One of the best things I seen at this seasons Bread & Butter in Berlin was Native Footwear upon some fishing found this intresting inverview from Hihsnobiety, have a read…
We have done just that, and with each release we see the firming of a distinct brand DNA and a line that remains just a quirky, though tied to cultural classics, as when it first appeared.
As we are still intrigued a year after first sighting, we connected with Native Shoes founder Damian Van Zyll De Jong. Damian launched Native in 2009 with a desire to deliver classic, casual silhouettes in the lightest and most comfortable material available. He started with three, odes to the Chuck Taylor, Clark Wallabee, and Vans Era. From there he expanded with a twist, pulling influence from iconic hiking boots.
HS: Let’s begin with a quick burst history of Native.
Damian: As far as having a background in design or the shoe industry there is basically nothing to tell you. I grew up skateboarding and working in retail. My career, I see skateboarding as bringing me to the path of wanting to start a company. I was thinking about what’s on the market and looking for a niche and that is how Native spawned.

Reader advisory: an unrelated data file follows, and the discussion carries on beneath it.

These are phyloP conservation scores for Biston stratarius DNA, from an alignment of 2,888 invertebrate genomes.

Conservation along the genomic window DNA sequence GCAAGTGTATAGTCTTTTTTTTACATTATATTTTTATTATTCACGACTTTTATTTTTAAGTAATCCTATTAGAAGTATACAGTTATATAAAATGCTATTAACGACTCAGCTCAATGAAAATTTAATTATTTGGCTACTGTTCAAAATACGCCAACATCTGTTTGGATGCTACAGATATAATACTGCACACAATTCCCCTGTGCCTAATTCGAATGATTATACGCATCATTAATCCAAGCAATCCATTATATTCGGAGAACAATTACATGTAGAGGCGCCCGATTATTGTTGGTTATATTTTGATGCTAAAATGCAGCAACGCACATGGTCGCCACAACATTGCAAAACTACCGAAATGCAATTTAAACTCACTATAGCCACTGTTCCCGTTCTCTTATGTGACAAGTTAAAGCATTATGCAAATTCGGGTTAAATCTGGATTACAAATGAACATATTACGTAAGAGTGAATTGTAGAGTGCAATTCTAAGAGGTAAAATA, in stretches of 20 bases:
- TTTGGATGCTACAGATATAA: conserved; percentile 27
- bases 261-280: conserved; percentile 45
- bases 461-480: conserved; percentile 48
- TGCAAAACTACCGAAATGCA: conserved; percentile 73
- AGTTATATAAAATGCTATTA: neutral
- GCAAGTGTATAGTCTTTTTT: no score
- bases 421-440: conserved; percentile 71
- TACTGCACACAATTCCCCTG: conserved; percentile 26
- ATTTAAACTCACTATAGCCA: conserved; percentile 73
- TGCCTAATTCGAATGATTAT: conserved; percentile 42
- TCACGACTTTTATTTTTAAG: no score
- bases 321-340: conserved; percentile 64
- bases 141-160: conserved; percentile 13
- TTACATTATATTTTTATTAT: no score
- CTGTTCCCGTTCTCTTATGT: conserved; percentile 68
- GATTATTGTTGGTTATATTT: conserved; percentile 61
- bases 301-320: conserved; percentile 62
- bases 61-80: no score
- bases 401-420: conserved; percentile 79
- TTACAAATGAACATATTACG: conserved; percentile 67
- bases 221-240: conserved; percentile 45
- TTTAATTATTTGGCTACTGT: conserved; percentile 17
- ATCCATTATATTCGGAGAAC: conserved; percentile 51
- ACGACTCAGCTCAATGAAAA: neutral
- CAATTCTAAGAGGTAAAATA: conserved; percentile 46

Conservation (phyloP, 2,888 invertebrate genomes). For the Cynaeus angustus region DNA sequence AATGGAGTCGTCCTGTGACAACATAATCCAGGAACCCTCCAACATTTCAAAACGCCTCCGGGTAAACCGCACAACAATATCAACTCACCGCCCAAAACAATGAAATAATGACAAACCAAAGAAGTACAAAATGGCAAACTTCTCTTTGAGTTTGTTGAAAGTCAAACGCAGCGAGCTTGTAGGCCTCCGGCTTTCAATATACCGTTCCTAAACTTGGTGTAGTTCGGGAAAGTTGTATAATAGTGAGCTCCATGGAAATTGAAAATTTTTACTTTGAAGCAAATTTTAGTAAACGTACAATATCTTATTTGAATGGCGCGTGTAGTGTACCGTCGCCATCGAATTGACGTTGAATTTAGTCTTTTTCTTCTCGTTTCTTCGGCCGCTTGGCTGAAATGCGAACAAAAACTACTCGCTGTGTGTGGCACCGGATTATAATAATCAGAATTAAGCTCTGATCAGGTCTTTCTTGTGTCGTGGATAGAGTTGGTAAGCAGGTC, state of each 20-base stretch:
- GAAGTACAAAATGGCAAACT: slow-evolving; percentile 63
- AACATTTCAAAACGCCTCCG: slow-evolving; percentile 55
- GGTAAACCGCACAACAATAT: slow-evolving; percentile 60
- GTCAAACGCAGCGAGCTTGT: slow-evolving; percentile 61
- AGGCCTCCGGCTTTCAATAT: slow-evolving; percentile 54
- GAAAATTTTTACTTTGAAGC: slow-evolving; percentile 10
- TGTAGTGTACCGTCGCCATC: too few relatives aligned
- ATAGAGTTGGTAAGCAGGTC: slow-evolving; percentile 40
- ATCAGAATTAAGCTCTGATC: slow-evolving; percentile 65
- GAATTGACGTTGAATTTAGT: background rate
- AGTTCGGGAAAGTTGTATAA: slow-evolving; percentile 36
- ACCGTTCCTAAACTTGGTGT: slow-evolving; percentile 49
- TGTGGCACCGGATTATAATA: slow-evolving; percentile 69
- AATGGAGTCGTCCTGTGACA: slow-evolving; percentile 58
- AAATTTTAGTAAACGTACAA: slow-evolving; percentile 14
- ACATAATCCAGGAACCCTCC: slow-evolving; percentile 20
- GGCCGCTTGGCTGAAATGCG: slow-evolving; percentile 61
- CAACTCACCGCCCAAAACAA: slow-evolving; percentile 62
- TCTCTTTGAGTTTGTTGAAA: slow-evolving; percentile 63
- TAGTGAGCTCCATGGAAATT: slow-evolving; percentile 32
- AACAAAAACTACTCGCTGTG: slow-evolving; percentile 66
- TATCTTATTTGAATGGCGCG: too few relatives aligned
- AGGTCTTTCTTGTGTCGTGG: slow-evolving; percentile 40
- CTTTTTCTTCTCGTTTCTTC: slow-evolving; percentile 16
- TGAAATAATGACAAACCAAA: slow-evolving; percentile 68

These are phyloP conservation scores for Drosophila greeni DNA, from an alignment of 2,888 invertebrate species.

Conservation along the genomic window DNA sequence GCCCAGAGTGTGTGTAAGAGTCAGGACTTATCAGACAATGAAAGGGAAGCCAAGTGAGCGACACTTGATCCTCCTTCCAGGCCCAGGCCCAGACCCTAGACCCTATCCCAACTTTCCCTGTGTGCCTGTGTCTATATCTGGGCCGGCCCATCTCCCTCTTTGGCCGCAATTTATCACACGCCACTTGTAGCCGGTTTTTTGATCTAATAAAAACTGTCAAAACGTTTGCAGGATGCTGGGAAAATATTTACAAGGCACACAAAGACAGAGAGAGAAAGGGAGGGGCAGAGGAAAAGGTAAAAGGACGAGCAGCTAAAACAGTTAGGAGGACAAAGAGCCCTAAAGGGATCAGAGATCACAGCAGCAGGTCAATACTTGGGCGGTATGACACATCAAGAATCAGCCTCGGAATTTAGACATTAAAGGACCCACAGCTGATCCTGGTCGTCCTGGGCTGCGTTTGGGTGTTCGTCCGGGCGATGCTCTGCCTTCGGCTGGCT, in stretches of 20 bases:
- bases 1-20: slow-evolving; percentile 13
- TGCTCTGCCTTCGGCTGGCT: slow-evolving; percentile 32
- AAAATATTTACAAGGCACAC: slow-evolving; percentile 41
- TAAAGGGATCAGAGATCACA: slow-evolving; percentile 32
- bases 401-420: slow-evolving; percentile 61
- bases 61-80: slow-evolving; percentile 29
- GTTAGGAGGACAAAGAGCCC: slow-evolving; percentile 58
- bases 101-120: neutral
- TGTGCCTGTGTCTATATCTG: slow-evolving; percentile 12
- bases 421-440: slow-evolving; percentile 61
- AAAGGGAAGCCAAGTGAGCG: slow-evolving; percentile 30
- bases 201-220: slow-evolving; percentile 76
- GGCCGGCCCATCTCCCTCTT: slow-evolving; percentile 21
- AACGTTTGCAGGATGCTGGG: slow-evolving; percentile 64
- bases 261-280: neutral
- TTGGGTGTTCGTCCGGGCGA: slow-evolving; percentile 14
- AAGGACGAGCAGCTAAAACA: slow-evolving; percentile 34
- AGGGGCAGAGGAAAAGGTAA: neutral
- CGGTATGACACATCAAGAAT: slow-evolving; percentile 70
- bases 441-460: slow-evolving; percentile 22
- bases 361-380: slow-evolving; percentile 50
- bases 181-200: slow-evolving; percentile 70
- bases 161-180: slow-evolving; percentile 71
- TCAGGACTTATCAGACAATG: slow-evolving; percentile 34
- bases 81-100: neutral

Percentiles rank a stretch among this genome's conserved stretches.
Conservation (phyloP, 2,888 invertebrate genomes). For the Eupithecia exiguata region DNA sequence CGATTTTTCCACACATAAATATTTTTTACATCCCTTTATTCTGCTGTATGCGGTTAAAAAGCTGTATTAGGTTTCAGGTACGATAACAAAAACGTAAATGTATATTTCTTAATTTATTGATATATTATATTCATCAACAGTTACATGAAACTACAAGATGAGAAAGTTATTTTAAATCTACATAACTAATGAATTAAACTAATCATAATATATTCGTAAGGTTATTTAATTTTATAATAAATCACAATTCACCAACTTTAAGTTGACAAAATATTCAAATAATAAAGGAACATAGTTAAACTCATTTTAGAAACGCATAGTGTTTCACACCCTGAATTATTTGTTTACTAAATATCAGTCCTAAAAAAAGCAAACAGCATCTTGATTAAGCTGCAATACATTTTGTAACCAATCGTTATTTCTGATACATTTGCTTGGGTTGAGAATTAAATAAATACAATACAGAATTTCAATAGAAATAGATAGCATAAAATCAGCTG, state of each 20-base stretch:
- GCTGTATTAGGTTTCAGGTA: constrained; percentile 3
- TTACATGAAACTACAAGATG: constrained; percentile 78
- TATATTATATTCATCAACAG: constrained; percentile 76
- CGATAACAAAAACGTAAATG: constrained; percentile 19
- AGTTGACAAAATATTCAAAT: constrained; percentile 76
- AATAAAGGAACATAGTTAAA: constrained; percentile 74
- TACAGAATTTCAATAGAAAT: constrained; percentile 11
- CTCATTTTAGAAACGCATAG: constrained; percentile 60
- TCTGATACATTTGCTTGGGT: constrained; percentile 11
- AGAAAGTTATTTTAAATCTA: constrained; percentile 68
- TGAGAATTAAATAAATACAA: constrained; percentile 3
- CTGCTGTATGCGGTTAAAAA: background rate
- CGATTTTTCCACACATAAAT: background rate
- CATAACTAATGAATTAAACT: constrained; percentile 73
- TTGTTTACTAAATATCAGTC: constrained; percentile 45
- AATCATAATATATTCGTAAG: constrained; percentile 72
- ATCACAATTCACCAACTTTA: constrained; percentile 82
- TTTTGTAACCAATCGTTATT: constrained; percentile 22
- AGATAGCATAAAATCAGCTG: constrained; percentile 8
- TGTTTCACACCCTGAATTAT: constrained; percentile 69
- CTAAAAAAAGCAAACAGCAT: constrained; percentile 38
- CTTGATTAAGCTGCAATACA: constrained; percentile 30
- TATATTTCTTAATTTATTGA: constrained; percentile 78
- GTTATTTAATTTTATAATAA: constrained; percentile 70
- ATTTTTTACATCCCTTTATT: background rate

HS: What was the impetus for you to really start Native?
Damian: The kick-start for the brand was looking at the shoe industry and seeing a lot of the same. A saturated marketed. In my perspective, I thought it interested in EVA as a material that was out there and known, but rarely utilized beyond running midsoles or as a Croc. I thought, damn this might be cool to experiment with.
HS: There are a lot of casual silhouettes about, how do you pick the ones you use? And, how do you go about naming them?
Damian: For the first three shoes, I basically followed shoes I grew up with. The Chuck, which we call the Jefferson, is one of the most popular shoes in the world. A classic that stands the test of the time. The Vans Era, is just another I’d grown up wearing. The Wallabee was something my father wore. I grew up with it too. They are shoes close to my heart and will stand the test of time. They felt the right move to start the brand.
As far as the names go, the Jefferson is named after a friend of mine from Brooklyn. The Corrado, which is the Wallabee… we had to submit the brand to a jury to get into PROJECT and one of the guys, named Corrado, was kind of giving us a hard time. So we named it after that dude. The Miller is named after the skater Chris Miller, who has a super smooth style.
HS: What was the initial reaction in the trade to Native?
Damian: There were some skeptics, but most people appreciate it and saw how they could sell the product. However, some agencies didn’t quite get it and didn’t really know how to place it.
HS: What about the consumer?